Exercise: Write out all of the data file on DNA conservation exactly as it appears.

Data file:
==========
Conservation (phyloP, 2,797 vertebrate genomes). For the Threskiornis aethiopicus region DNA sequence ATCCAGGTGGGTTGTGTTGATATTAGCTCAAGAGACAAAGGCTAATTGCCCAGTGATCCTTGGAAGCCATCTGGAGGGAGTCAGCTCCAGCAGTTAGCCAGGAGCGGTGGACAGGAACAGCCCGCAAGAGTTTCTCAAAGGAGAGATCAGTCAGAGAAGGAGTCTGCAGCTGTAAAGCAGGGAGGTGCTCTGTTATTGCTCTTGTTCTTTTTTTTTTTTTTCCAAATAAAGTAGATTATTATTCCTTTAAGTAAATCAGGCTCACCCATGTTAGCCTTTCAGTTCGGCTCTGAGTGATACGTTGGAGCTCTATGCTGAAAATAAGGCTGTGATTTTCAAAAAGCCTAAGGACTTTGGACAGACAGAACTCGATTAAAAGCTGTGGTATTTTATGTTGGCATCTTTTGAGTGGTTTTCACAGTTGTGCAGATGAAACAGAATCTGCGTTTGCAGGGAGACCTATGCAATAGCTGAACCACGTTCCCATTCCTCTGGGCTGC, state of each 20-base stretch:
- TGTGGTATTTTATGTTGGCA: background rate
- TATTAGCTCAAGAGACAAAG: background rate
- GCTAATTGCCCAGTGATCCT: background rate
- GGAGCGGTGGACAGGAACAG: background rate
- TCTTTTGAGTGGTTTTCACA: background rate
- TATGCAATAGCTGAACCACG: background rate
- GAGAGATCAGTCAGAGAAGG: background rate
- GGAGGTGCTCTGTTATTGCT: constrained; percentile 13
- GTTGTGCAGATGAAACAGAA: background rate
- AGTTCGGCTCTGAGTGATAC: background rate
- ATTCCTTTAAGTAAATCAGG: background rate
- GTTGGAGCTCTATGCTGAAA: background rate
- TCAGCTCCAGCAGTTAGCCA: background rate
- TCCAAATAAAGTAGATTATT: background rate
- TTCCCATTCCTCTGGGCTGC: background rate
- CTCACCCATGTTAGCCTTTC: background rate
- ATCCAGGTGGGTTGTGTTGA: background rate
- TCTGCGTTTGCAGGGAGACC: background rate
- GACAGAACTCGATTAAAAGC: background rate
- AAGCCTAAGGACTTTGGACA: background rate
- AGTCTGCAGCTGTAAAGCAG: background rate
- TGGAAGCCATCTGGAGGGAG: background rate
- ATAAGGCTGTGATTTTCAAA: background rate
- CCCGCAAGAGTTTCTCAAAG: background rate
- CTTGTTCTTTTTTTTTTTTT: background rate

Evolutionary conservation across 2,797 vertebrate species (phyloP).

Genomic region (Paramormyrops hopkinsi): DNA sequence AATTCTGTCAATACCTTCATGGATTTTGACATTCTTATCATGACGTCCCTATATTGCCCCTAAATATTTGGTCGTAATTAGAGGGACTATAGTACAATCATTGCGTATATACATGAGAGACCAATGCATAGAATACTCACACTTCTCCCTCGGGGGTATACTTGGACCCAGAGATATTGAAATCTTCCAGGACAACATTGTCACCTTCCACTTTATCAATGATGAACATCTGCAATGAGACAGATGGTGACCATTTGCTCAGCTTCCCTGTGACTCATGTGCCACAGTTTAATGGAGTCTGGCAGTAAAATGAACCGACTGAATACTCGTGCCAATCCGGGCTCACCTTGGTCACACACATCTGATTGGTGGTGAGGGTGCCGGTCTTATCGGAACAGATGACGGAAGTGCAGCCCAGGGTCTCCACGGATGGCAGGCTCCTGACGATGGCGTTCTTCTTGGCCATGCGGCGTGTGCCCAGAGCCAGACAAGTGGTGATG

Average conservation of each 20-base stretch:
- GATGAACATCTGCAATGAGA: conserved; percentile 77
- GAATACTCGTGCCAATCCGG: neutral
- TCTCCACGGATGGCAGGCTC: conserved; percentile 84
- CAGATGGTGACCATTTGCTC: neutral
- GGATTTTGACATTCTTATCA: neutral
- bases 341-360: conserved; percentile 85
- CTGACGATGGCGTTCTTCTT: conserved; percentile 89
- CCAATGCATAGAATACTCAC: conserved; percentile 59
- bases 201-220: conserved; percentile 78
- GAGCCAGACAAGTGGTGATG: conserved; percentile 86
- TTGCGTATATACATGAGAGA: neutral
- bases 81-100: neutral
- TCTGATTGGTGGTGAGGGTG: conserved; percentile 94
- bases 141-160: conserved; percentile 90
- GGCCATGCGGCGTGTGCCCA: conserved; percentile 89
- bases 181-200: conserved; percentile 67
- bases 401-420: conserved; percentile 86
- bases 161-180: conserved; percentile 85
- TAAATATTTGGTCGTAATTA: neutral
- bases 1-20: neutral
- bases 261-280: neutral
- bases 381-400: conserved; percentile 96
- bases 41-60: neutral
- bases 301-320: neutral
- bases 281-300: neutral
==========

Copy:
Conservation (phyloP, 2,797 vertebrate genomes). For the Threskiornis aethiopicus region DNA sequence ATCCAGGTGGGTTGTGTTGATATTAGCTCAAGAGACAAAGGCTAATTGCCCAGTGATCCTTGGAAGCCATCTGGAGGGAGTCAGCTCCAGCAGTTAGCCAGGAGCGGTGGACAGGAACAGCCCGCAAGAGTTTCTCAAAGGAGAGATCAGTCAGAGAAGGAGTCTGCAGCTGTAAAGCAGGGAGGTGCTCTGTTATTGCTCTTGTTCTTTTTTTTTTTTTTCCAAATAAAGTAGATTATTATTCCTTTAAGTAAATCAGGCTCACCCATGTTAGCCTTTCAGTTCGGCTCTGAGTGATACGTTGGAGCTCTATGCTGAAAATAAGGCTGTGATTTTCAAAAAGCCTAAGGACTTTGGACAGACAGAACTCGATTAAAAGCTGTGGTATTTTATGTTGGCATCTTTTGAGTGGTTTTCACAGTTGTGCAGATGAAACAGAATCTGCGTTTGCAGGGAGACCTATGCAATAGCTGAACCACGTTCCCATTCCTCTGGGCTGC, state of each 20-base stretch:
- TGTGGTATTTTATGTTGGCA: background rate
- TATTAGCTCAAGAGACAAAG: background rate
- GCTAATTGCCCAGTGATCCT: background rate
- GGAGCGGTGGACAGGAACAG: background rate
- TCTTTTGAGTGGTTTTCACA: background rate
- TATGCAATAGCTGAACCACG: background rate
- GAGAGATCAGTCAGAGAAGG: background rate
- GGAGGTGCTCTGTTATTGCT: constrained; percentile 13
- GTTGTGCAGATGAAACAGAA: background rate
- AGTTCGGCTCTGAGTGATAC: background rate
- ATTCCTTTAAGTAAATCAGG: background rate
- GTTGGAGCTCTATGCTGAAA: background rate
- TCAGCTCCAGCAGTTAGCCA: background rate
- TCCAAATAAAGTAGATTATT: background rate
- TTCCCATTCCTCTGGGCTGC: background rate
- CTCACCCATGTTAGCCTTTC: background rate
- ATCCAGGTGGGTTGTGTTGA: background rate
- TCTGCGTTTGCAGGGAGACC: background rate
- GACAGAACTCGATTAAAAGC: background rate
- AAGCCTAAGGACTTTGGACA: background rate
- AGTCTGCAGCTGTAAAGCAG: background rate
- TGGAAGCCATCTGGAGGGAG: background rate
- ATAAGGCTGTGATTTTCAAA: background rate
- CCCGCAAGAGTTTCTCAAAG: background rate
- CTTGTTCTTTTTTTTTTTTT: background rate

Evolutionary conservation across 2,797 vertebrate species (phyloP).

Genomic region (Paramormyrops hopkinsi): DNA sequence AATTCTGTCAATACCTTCATGGATTTTGACATTCTTATCATGACGTCCCTATATTGCCCCTAAATATTTGGTCGTAATTAGAGGGACTATAGTACAATCATTGCGTATATACATGAGAGACCAATGCATAGAATACTCACACTTCTCCCTCGGGGGTATACTTGGACCCAGAGATATTGAAATCTTCCAGGACAACATTGTCACCTTCCACTTTATCAATGATGAACATCTGCAATGAGACAGATGGTGACCATTTGCTCAGCTTCCCTGTGACTCATGTGCCACAGTTTAATGGAGTCTGGCAGTAAAATGAACCGACTGAATACTCGTGCCAATCCGGGCTCACCTTGGTCACACACATCTGATTGGTGGTGAGGGTGCCGGTCTTATCGGAACAGATGACGGAAGTGCAGCCCAGGGTCTCCACGGATGGCAGGCTCCTGACGATGGCGTTCTTCTTGGCCATGCGGCGTGTGCCCAGAGCCAGACAAGTGGTGATG

Average conservation of each 20-base stretch:
- GATGAACATCTGCAATGAGA: conserved; percentile 77
- GAATACTCGTGCCAATCCGG: neutral
- TCTCCACGGATGGCAGGCTC: conserved; percentile 84
- CAGATGGTGACCATTTGCTC: neutral
- GGATTTTGACATTCTTATCA: neutral
- bases 341-360: conserved; percentile 85
- CTGACGATGGCGTTCTTCTT: conserved; percentile 89
- CCAATGCATAGAATACTCAC: conserved; percentile 59
- bases 201-220: conserved; percentile 78
- GAGCCAGACAAGTGGTGATG: conserved; percentile 86
- TTGCGTATATACATGAGAGA: neutral
- bases 81-100: neutral
- TCTGATTGGTGGTGAGGGTG: conserved; percentile 94
- bases 141-160: conserved; percentile 90
- GGCCATGCGGCGTGTGCCCA: conserved; percentile 89
- bases 181-200: conserved; percentile 67
- bases 401-420: conserved; percentile 86
- bases 161-180: conserved; percentile 85
- TAAATATTTGGTCGTAATTA: neutral
- bases 1-20: neutral
- bases 261-280: neutral
- bases 381-400: conserved; percentile 96
- bases 41-60: neutral
- bases 301-320: neutral
- bases 281-300: neutral